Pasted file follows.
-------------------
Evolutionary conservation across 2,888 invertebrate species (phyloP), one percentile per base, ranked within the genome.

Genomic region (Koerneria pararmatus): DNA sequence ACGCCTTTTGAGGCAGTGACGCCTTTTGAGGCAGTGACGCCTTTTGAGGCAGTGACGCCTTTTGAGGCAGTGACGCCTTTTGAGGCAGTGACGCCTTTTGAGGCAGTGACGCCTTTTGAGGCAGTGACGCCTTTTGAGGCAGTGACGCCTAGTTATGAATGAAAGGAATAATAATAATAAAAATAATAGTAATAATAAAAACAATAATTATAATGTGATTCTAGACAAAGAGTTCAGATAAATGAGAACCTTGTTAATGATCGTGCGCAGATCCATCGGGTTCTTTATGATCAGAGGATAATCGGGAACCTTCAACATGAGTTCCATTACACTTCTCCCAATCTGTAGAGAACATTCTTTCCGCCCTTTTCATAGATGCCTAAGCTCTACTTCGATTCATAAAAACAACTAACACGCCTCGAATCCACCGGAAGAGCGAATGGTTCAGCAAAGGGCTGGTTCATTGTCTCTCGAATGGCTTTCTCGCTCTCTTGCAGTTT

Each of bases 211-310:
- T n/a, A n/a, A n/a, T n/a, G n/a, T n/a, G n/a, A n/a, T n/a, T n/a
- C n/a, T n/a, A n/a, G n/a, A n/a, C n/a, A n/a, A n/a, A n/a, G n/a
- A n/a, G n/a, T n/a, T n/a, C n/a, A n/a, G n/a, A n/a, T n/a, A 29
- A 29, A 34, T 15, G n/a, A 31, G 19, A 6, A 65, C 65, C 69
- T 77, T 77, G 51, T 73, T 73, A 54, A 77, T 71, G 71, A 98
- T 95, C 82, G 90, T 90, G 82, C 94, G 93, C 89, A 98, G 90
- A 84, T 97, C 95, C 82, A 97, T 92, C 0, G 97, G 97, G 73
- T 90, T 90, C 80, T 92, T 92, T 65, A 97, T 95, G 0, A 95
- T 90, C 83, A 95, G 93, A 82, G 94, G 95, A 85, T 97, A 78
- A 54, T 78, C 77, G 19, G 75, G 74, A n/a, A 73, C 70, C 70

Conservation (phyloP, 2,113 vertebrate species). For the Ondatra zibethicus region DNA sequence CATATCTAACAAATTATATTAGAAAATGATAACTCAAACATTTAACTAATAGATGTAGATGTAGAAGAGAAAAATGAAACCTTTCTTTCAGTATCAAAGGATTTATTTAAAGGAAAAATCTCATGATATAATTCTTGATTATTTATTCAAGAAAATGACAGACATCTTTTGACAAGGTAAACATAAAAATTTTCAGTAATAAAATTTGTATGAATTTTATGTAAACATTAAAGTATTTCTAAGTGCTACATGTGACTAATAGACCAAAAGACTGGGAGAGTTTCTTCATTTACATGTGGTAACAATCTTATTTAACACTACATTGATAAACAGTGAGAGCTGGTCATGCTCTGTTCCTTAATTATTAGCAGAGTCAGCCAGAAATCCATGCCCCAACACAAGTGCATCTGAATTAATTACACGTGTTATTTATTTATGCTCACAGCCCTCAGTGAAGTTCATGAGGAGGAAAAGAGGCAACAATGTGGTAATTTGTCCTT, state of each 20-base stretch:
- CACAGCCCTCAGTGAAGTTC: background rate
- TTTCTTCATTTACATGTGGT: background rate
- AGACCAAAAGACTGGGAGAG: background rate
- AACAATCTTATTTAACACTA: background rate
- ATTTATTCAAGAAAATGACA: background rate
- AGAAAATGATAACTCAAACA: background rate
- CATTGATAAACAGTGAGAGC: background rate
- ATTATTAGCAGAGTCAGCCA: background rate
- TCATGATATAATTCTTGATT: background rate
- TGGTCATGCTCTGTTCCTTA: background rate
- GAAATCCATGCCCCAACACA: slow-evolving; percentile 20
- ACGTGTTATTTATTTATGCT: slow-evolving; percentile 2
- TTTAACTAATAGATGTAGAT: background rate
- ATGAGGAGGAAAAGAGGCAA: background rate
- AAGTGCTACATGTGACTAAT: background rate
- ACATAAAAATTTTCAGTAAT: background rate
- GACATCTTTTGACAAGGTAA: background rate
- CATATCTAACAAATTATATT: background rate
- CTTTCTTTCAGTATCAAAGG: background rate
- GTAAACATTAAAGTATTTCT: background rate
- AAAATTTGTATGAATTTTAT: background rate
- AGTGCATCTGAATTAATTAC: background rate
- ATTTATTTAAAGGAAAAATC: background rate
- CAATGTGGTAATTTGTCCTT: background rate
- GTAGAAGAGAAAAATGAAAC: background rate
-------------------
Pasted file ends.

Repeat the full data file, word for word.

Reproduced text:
Evolutionary conservation across 2,888 invertebrate species (phyloP), one percentile per base, ranked within the genome.

Genomic region (Koerneria pararmatus): DNA sequence ACGCCTTTTGAGGCAGTGACGCCTTTTGAGGCAGTGACGCCTTTTGAGGCAGTGACGCCTTTTGAGGCAGTGACGCCTTTTGAGGCAGTGACGCCTTTTGAGGCAGTGACGCCTTTTGAGGCAGTGACGCCTTTTGAGGCAGTGACGCCTAGTTATGAATGAAAGGAATAATAATAATAAAAATAATAGTAATAATAAAAACAATAATTATAATGTGATTCTAGACAAAGAGTTCAGATAAATGAGAACCTTGTTAATGATCGTGCGCAGATCCATCGGGTTCTTTATGATCAGAGGATAATCGGGAACCTTCAACATGAGTTCCATTACACTTCTCCCAATCTGTAGAGAACATTCTTTCCGCCCTTTTCATAGATGCCTAAGCTCTACTTCGATTCATAAAAACAACTAACACGCCTCGAATCCACCGGAAGAGCGAATGGTTCAGCAAAGGGCTGGTTCATTGTCTCTCGAATGGCTTTCTCGCTCTCTTGCAGTTT

Each of bases 211-310:
- T n/a, A n/a, A n/a, T n/a, G n/a, T n/a, G n/a, A n/a, T n/a, T n/a
- C n/a, T n/a, A n/a, G n/a, A n/a, C n/a, A n/a, A n/a, A n/a, G n/a
- A n/a, G n/a, T n/a, T n/a, C n/a, A n/a, G n/a, A n/a, T n/a, A 29
- A 29, A 34, T 15, G n/a, A 31, G 19, A 6, A 65, C 65, C 69
- T 77, T 77, G 51, T 73, T 73, A 54, A 77, T 71, G 71, A 98
- T 95, C 82, G 90, T 90, G 82, C 94, G 93, C 89, A 98, G 90
- A 84, T 97, C 95, C 82, A 97, T 92, C 0, G 97, G 97, G 73
- T 90, T 90, C 80, T 92, T 92, T 65, A 97, T 95, G 0, A 95
- T 90, C 83, A 95, G 93, A 82, G 94, G 95, A 85, T 97, A 78
- A 54, T 78, C 77, G 19, G 75, G 74, A n/a, A 73, C 70, C 70

Conservation (phyloP, 2,113 vertebrate species). For the Ondatra zibethicus region DNA sequence CATATCTAACAAATTATATTAGAAAATGATAACTCAAACATTTAACTAATAGATGTAGATGTAGAAGAGAAAAATGAAACCTTTCTTTCAGTATCAAAGGATTTATTTAAAGGAAAAATCTCATGATATAATTCTTGATTATTTATTCAAGAAAATGACAGACATCTTTTGACAAGGTAAACATAAAAATTTTCAGTAATAAAATTTGTATGAATTTTATGTAAACATTAAAGTATTTCTAAGTGCTACATGTGACTAATAGACCAAAAGACTGGGAGAGTTTCTTCATTTACATGTGGTAACAATCTTATTTAACACTACATTGATAAACAGTGAGAGCTGGTCATGCTCTGTTCCTTAATTATTAGCAGAGTCAGCCAGAAATCCATGCCCCAACACAAGTGCATCTGAATTAATTACACGTGTTATTTATTTATGCTCACAGCCCTCAGTGAAGTTCATGAGGAGGAAAAGAGGCAACAATGTGGTAATTTGTCCTT, state of each 20-base stretch:
- CACAGCCCTCAGTGAAGTTC: background rate
- TTTCTTCATTTACATGTGGT: background rate
- AGACCAAAAGACTGGGAGAG: background rate
- AACAATCTTATTTAACACTA: background rate
- ATTTATTCAAGAAAATGACA: background rate
- AGAAAATGATAACTCAAACA: background rate
- CATTGATAAACAGTGAGAGC: background rate
- ATTATTAGCAGAGTCAGCCA: background rate
- TCATGATATAATTCTTGATT: background rate
- TGGTCATGCTCTGTTCCTTA: background rate
- GAAATCCATGCCCCAACACA: slow-evolving; percentile 20
- ACGTGTTATTTATTTATGCT: slow-evolving; percentile 2
- TTTAACTAATAGATGTAGAT: background rate
- ATGAGGAGGAAAAGAGGCAA: background rate
- AAGTGCTACATGTGACTAAT: background rate
- ACATAAAAATTTTCAGTAAT: background rate
- GACATCTTTTGACAAGGTAA: background rate
- CATATCTAACAAATTATATT: background rate
- CTTTCTTTCAGTATCAAAGG: background rate
- GTAAACATTAAAGTATTTCT: background rate
- AAAATTTGTATGAATTTTAT: background rate
- AGTGCATCTGAATTAATTAC: background rate
- ATTTATTTAAAGGAAAAATC: background rate
- CAATGTGGTAATTTGTCCTT: background rate
- GTAGAAGAGAAAAATGAAAC: background rate